What property type provides the best return?
On 27 December 2016 in
Next week we’ll all be
taking down our 2016 calendars and replacing them with fresh 2017 ones.
Most people will enter
into 2017 with New Year’s resolutions. Some will try to commit to getting fit
or eating healthier, others are determined to find a new job or go traveling.
There will also be a
number of people looking at investing in property.
For these people - there
is a lot to consider when looking at investing in property. When it comes to
thinking about the type of property think about what type of property best
suits your strategy to deliver long-term growth.
Of course they are
both very different in factors such as where they’re generally located, types
of tenants they attract and in some cases potential capital growth.
Budget also plays a
part in this - as many first time
property investors find more opportunities within the apartment/unit sector
than the stand-alone house market.
So what’s better for
long-term growth and how can you determine which type of property will work
best for you? Let’s look at the differences.
Inner city living drives the apartment/unit
- A key lure of apartments/units are their structural quality and ongoing
management and maintenance. Typically they are a solid block construction and
engineered to hold up to a higher level of foot traffic and wear and tear by
- Their body corporate levies also include a sinking fund, which is
accumulated and used for repairs and maintenance on the building and grounds.
- Apartment/unit complexes usually have a property manager to oversee the
general day-to-day presentation and running of the building.
- The downside to this is the more amenities an apartment complex has, such
as pools, gyms or lifts, the higher the strata fees, so you need to make sure
you include these into your budget.
- Location is also another factor driving apartment/unit popularity. The
inner city market is where a majority of new stock is being built as developers
understand the demand for young professionals and empty nesters wanting to be
near a city’s CBD for work or lifestyle reasons.
- But it’s not just the inner city where
apartments are popular, as many outer urban areas with good infrastructure and
public transport options are proving to be popular with renters.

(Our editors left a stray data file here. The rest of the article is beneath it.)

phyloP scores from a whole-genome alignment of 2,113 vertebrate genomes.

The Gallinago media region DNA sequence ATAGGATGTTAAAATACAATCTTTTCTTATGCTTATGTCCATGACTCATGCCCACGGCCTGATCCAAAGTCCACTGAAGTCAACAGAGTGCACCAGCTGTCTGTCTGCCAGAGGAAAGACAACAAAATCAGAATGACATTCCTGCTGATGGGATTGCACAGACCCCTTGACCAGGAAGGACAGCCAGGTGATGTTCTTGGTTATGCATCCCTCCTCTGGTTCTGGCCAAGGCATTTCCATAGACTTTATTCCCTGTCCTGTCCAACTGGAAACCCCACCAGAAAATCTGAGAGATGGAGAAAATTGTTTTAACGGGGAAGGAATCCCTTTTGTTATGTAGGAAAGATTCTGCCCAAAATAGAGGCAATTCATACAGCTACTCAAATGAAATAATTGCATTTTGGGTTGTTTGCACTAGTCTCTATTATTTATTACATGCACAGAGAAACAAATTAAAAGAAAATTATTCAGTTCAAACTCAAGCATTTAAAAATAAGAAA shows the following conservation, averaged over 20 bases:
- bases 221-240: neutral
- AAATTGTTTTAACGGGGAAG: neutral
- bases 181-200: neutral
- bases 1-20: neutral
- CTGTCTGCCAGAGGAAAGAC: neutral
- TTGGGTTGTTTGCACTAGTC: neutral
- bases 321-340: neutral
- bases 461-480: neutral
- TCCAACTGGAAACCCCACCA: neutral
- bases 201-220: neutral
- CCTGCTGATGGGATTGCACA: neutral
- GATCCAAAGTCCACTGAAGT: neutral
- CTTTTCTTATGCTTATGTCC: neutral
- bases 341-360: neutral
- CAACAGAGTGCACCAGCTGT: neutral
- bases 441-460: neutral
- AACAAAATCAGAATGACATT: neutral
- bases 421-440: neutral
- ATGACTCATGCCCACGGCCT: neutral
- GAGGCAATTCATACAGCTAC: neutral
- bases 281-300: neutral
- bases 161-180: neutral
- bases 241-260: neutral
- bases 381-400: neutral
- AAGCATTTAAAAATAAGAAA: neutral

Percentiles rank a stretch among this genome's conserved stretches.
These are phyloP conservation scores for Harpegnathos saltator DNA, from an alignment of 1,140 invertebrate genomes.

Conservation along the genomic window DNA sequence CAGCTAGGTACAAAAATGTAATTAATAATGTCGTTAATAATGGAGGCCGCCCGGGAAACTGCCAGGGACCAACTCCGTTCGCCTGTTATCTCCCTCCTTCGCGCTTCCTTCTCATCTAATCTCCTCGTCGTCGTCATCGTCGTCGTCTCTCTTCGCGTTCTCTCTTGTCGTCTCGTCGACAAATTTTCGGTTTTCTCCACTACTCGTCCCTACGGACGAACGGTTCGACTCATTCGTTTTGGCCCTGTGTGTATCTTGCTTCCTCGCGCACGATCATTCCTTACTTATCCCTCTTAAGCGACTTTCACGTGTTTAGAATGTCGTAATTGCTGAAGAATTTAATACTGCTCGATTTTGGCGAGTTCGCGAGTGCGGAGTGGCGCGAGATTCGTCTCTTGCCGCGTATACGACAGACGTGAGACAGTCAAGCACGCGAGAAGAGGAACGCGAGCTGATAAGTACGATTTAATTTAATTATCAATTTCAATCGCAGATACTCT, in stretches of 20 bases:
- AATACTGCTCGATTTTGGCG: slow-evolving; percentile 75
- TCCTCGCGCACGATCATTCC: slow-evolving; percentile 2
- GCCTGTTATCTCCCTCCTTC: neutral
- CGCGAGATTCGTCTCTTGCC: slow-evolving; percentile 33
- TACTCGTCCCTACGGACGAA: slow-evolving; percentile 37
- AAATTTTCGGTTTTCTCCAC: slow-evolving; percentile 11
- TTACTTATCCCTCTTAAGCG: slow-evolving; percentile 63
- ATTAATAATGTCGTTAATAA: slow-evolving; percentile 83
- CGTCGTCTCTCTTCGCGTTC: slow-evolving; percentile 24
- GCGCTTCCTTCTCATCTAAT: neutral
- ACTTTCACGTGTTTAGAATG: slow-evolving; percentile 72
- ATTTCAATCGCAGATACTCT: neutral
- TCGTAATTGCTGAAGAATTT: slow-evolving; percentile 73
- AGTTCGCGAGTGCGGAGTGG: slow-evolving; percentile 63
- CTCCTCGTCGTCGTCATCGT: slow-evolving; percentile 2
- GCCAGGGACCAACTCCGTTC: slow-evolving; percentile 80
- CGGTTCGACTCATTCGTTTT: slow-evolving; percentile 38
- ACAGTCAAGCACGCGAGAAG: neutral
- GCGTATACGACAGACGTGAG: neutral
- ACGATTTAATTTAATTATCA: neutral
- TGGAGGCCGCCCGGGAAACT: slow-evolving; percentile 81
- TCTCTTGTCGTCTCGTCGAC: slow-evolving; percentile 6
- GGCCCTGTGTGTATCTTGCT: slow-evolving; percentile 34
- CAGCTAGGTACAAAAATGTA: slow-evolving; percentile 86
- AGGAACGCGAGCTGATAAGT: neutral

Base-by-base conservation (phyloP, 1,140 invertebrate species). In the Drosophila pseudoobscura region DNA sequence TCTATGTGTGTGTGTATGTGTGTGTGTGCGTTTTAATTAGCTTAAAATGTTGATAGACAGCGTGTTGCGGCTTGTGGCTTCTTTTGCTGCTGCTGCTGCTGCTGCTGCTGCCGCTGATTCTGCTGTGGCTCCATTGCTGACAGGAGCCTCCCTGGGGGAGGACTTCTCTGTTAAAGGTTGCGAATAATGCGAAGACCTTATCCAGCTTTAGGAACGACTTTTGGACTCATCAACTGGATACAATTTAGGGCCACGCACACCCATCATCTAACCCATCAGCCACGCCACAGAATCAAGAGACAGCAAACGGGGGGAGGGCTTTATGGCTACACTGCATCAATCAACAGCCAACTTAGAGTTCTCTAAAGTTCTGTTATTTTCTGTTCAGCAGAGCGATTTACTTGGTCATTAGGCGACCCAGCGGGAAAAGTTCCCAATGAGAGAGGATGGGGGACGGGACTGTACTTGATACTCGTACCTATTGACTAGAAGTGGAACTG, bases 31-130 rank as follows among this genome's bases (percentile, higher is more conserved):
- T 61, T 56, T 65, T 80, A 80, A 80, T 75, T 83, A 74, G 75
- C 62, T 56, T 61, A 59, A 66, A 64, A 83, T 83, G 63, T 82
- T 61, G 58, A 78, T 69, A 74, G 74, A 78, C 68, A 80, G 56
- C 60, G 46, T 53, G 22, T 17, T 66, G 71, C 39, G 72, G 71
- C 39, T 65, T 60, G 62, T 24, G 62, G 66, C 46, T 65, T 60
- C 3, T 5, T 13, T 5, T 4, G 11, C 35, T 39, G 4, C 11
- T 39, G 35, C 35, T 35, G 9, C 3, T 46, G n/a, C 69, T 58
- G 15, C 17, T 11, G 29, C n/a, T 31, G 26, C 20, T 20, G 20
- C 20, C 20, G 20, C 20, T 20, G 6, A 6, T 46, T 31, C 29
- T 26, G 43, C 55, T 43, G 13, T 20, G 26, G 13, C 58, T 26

Homes are where the
- Detached homes will always provide an emotional factor when it comes to
buying an investment property, as it’s the most popular type of residence for
families and the type of dwelling where most Australian’s grew up in.
- Emotion aside, with a house you can generally decide when to spend money
on repairs rather than being locked in to paying strata levies.
- You’re also open to a wider range of tenant types such as those with pets
or kids, and in some cases you can charge more in rent for these requirements.
- However houses generally require more attention in terms of ongoing
maintenance than apartments/units do, but if you approach running your
investment property portfolio like a business, then you would keep your own
‘sinking fund’ to be able to afford any repairs and maintenance when they
- Another option which is becoming more prevalent and popular are detached
townhouses within managed communities.
- These provide the all the advantages people prefer in a detached home,
but with the benefits of communal amenities and an on-site caretaker to oversee
its upkeep, and in some cases there are no body corporate fees.
- Because of the prohibitive cost of land near the inner city, these types
of developments are typically found in the outer urban areas where
infrastructure such as schools, shopping hubs and medical services are all
Stats from the most recent RELM report indicate the following -
investment property in overall Darwin
Median price for a house: $550,000
Median price for Unit/Townhouse: $460,000
Median overall weekly rental in overall Darwin
Three bedroom house: $511.50
Two bedroom Unit: $386.50
Yields in overall Darwin
Three bed house: 4.8%
Two bed unit: 4.4%